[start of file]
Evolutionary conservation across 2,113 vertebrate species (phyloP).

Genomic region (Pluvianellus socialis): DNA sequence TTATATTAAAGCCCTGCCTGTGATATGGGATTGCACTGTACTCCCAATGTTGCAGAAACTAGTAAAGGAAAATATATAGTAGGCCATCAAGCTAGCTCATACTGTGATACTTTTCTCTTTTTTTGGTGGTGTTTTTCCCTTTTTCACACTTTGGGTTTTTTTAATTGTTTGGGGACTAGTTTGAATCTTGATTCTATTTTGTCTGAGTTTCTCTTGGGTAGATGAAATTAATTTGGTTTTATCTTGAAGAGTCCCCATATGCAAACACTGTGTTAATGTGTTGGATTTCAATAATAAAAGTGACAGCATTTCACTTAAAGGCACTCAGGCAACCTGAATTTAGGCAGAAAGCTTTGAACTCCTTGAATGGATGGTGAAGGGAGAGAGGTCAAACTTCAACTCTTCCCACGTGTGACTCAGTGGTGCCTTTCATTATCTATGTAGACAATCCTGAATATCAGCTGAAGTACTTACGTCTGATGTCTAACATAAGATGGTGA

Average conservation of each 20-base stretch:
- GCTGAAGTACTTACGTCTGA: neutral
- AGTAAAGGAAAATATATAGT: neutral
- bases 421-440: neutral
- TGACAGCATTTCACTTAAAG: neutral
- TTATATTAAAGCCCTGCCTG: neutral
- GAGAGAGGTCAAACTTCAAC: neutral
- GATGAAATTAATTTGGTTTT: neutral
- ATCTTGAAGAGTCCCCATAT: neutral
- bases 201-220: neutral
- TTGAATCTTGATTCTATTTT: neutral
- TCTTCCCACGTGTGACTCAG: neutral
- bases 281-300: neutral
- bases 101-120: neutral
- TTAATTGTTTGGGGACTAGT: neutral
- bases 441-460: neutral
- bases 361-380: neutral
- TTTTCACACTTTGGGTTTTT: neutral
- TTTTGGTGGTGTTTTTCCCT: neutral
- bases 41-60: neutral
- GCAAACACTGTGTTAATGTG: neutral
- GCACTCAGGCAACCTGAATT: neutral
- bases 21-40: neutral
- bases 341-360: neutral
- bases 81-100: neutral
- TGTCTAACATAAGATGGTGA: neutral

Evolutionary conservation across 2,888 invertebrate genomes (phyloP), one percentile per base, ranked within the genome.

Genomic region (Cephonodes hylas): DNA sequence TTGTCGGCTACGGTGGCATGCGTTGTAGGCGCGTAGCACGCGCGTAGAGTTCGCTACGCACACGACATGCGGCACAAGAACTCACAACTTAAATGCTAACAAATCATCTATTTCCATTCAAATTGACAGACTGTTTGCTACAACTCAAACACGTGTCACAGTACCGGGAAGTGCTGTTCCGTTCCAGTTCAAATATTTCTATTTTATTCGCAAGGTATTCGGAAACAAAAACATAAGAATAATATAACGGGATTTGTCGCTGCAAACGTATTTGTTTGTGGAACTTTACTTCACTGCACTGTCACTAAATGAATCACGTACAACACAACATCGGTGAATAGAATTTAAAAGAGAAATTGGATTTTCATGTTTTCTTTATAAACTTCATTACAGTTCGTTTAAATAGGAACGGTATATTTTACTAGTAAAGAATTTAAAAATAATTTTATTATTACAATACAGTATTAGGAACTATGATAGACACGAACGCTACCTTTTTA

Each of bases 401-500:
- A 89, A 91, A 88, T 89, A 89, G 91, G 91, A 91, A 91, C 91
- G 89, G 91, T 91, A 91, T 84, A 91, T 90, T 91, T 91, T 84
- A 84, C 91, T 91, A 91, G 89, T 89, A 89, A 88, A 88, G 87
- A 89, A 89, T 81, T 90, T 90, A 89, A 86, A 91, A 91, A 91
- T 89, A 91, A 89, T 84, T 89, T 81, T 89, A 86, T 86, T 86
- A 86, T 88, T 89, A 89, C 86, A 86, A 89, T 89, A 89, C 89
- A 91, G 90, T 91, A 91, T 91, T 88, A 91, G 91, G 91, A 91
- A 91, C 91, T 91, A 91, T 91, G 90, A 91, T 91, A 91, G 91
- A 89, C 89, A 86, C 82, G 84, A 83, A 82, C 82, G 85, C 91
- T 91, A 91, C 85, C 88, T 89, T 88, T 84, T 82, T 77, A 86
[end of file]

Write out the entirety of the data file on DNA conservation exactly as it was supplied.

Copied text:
Evolutionary conservation across 2,113 vertebrate species (phyloP).

Genomic region (Pluvianellus socialis): DNA sequence TTATATTAAAGCCCTGCCTGTGATATGGGATTGCACTGTACTCCCAATGTTGCAGAAACTAGTAAAGGAAAATATATAGTAGGCCATCAAGCTAGCTCATACTGTGATACTTTTCTCTTTTTTTGGTGGTGTTTTTCCCTTTTTCACACTTTGGGTTTTTTTAATTGTTTGGGGACTAGTTTGAATCTTGATTCTATTTTGTCTGAGTTTCTCTTGGGTAGATGAAATTAATTTGGTTTTATCTTGAAGAGTCCCCATATGCAAACACTGTGTTAATGTGTTGGATTTCAATAATAAAAGTGACAGCATTTCACTTAAAGGCACTCAGGCAACCTGAATTTAGGCAGAAAGCTTTGAACTCCTTGAATGGATGGTGAAGGGAGAGAGGTCAAACTTCAACTCTTCCCACGTGTGACTCAGTGGTGCCTTTCATTATCTATGTAGACAATCCTGAATATCAGCTGAAGTACTTACGTCTGATGTCTAACATAAGATGGTGA

Average conservation of each 20-base stretch:
- GCTGAAGTACTTACGTCTGA: neutral
- AGTAAAGGAAAATATATAGT: neutral
- bases 421-440: neutral
- TGACAGCATTTCACTTAAAG: neutral
- TTATATTAAAGCCCTGCCTG: neutral
- GAGAGAGGTCAAACTTCAAC: neutral
- GATGAAATTAATTTGGTTTT: neutral
- ATCTTGAAGAGTCCCCATAT: neutral
- bases 201-220: neutral
- TTGAATCTTGATTCTATTTT: neutral
- TCTTCCCACGTGTGACTCAG: neutral
- bases 281-300: neutral
- bases 101-120: neutral
- TTAATTGTTTGGGGACTAGT: neutral
- bases 441-460: neutral
- bases 361-380: neutral
- TTTTCACACTTTGGGTTTTT: neutral
- TTTTGGTGGTGTTTTTCCCT: neutral
- bases 41-60: neutral
- GCAAACACTGTGTTAATGTG: neutral
- GCACTCAGGCAACCTGAATT: neutral
- bases 21-40: neutral
- bases 341-360: neutral
- bases 81-100: neutral
- TGTCTAACATAAGATGGTGA: neutral

Evolutionary conservation across 2,888 invertebrate genomes (phyloP), one percentile per base, ranked within the genome.

Genomic region (Cephonodes hylas): DNA sequence TTGTCGGCTACGGTGGCATGCGTTGTAGGCGCGTAGCACGCGCGTAGAGTTCGCTACGCACACGACATGCGGCACAAGAACTCACAACTTAAATGCTAACAAATCATCTATTTCCATTCAAATTGACAGACTGTTTGCTACAACTCAAACACGTGTCACAGTACCGGGAAGTGCTGTTCCGTTCCAGTTCAAATATTTCTATTTTATTCGCAAGGTATTCGGAAACAAAAACATAAGAATAATATAACGGGATTTGTCGCTGCAAACGTATTTGTTTGTGGAACTTTACTTCACTGCACTGTCACTAAATGAATCACGTACAACACAACATCGGTGAATAGAATTTAAAAGAGAAATTGGATTTTCATGTTTTCTTTATAAACTTCATTACAGTTCGTTTAAATAGGAACGGTATATTTTACTAGTAAAGAATTTAAAAATAATTTTATTATTACAATACAGTATTAGGAACTATGATAGACACGAACGCTACCTTTTTA

Each of bases 401-500:
- A 89, A 91, A 88, T 89, A 89, G 91, G 91, A 91, A 91, C 91
- G 89, G 91, T 91, A 91, T 84, A 91, T 90, T 91, T 91, T 84
- A 84, C 91, T 91, A 91, G 89, T 89, A 89, A 88, A 88, G 87
- A 89, A 89, T 81, T 90, T 90, A 89, A 86, A 91, A 91, A 91
- T 89, A 91, A 89, T 84, T 89, T 81, T 89, A 86, T 86, T 86
- A 86, T 88, T 89, A 89, C 86, A 86, A 89, T 89, A 89, C 89
- A 91, G 90, T 91, A 91, T 91, T 88, A 91, G 91, G 91, A 91
- A 91, C 91, T 91, A 91, T 91, G 90, A 91, T 91, A 91, G 91
- A 89, C 89, A 86, C 82, G 84, A 83, A 82, C 82, G 85, C 91
- T 91, A 91, C 85, C 88, T 89, T 88, T 84, T 82, T 77, A 86